This performance stands in sharp contrast to Brazil’s success in cultivating an aerospace industry. Embraer was created in 1969 as a state-owned company, and its early growth was fed by providing production contracts and imposing import tariffs. But Brazil also took concerted steps to develop specialised talent and to create R&D infrastructure. In 1994 the company was privatised and opened up to the global economy. Since then, Embraer has gone head-to-head with global competitors for international contracts – and has thrived as a result. Today the company has offices, subsidiaries, and joint ventures around the world. Brazil has lifted import tariffs on aircraft components, allowing Embraer to source from global suppliers.
Brazil’s agriculture sector, too, has grown more productive since it was gradually opened. Beginning in the early 1990s, Brazil began eliminating price controls and marketing boards that regulated production of certain crops; it also reduced export tariffs and import restrictions. After an initial wave of disruption, Brazilian farmers and agribusinesses responded by taking steps to boost their efficiency, generating positive spillover effects. Production of tractors and other agricultural equipment, for example, has quadrupled in the past three decades, and exports of these machines have increased 24-fold since 1970. Today the yields for Brazil’s main crops are on a par with those of developed economies, thanks in part to a strong tradition of R&D in agriculture.
Moving up the global value chain
Brazil is increasingly relying on exports of raw primary goods rather than moving up the value chain with exports of more sophisticated, skill-intensive products. This is cause for concern, since research has shown that producing and exporting more sophisticated goods is correlated with economic growth (Hausman et al. 2007). If most consumers can afford only lower-priced products and services, Brazilian companies are discouraged from producing more sophisticated, high-end products. To create higher-quality jobs and increase productivity over the long term, Brazil needs to promote entrepreneurship and innovation – and global flows of venture capital, skilled migrant workers, and data and communication can facilitate this process. Individuals and small businesses can now participate more easily in a digitally connected global economy; increasing their access to capital and establishing business incubators can create a more robust startup culture.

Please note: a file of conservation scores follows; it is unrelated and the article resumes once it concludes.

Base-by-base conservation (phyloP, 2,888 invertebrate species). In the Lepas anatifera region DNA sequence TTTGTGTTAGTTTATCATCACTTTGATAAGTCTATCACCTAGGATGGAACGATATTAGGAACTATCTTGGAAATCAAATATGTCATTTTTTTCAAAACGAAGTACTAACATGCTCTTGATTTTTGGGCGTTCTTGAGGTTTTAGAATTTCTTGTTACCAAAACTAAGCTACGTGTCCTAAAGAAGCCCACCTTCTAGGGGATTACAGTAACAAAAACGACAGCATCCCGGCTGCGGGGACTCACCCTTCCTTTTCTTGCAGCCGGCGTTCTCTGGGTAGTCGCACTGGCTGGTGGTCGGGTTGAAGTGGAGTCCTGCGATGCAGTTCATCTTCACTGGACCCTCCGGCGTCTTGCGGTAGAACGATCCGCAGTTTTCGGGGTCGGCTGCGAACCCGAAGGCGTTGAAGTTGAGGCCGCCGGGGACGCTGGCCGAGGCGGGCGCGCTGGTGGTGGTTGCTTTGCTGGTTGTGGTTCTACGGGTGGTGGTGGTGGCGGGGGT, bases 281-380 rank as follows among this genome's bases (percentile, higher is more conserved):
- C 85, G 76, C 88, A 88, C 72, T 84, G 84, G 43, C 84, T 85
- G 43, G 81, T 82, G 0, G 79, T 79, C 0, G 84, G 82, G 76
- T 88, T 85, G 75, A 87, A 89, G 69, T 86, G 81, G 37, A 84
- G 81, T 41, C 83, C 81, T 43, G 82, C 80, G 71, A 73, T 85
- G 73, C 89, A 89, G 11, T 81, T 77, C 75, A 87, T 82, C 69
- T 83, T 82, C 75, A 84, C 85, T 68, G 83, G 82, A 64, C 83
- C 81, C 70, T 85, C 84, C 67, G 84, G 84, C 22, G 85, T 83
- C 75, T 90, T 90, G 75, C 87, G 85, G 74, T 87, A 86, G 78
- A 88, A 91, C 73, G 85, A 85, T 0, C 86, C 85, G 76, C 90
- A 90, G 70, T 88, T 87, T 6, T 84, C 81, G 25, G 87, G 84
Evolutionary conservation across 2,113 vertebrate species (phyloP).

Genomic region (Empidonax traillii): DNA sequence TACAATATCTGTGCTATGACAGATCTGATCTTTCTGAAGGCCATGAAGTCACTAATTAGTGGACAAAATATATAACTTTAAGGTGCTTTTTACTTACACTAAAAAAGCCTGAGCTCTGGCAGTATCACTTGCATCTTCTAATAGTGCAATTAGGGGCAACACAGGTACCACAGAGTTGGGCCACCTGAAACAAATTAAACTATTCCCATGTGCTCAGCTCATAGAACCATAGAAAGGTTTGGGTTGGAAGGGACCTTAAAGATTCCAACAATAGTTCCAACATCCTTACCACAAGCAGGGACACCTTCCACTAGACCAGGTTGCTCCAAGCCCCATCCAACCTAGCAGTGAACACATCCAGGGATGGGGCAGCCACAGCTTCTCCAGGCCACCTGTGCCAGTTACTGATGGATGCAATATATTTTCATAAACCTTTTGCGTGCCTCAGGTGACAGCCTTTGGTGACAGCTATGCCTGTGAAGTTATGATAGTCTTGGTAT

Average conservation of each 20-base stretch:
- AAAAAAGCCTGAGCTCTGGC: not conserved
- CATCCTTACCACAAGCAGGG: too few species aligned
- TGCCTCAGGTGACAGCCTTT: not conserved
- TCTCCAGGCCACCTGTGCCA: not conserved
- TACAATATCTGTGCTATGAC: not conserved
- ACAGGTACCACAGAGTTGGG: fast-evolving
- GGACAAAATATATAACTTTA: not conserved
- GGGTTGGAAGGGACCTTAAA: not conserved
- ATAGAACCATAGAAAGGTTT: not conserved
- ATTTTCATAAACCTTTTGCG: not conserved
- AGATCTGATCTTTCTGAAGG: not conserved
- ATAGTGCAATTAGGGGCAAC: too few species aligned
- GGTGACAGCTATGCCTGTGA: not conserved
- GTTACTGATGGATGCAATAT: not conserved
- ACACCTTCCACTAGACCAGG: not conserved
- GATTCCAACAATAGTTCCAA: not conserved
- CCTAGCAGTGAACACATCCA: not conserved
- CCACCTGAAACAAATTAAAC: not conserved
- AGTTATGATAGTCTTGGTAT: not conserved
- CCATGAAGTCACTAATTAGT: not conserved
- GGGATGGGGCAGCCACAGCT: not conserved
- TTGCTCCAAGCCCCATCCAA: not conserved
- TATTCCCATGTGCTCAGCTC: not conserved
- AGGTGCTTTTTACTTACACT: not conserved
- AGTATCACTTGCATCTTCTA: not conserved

Brazilian policymakers have traditionally focused on mitigating the risks of openness, but today government and business leaders must also consider how to harness the potential of global flows to increase productivity and push the boundaries of innovation. A more effective approach to industrial policy would focus on providing the foundations for growth by developing human capital and building the necessary infrastructure to integrate states into a single domestic market and connect Brazil to the world. Deeper integration into global markets and value chains could provide competitive pressures that spur Brazilian companies and government to improve operations and invest in efficiency – ultimately leading to the kind of broad-based productivity gains that raise incomes and living standards.
Baldwin, Richard E (1992), “On the growth effects of import competition”, NBER Working Paper 4045, April.
Canuto, Otaviano, Matheus Cavallari, and Jose Guilherme Reis (2013), “Brazilian exports: Climbing down a competitiveness cliff”, World Bank Policy Research Working Paper 6302, January.
Hausmann, Ricardo, Jason Hwang, and Dani Rodrik (2007), “What you export matters”, Journal of Economic Growth, 12(1).
McKinsey Global Institute (2014a), Global flows in a digital age: How trade, finance, people, and data connect the world economy, April. www.mckinsey.com/mgi
McKinsey Global Institute (2014b), Connecting Brazil to the world: A path to inclusive growth, May. www.mckinsey.com/mgi
World Bank (2013), Doing Business 2014: Understanding Regulations for Small and Medium-Size Enterprises, 29 October.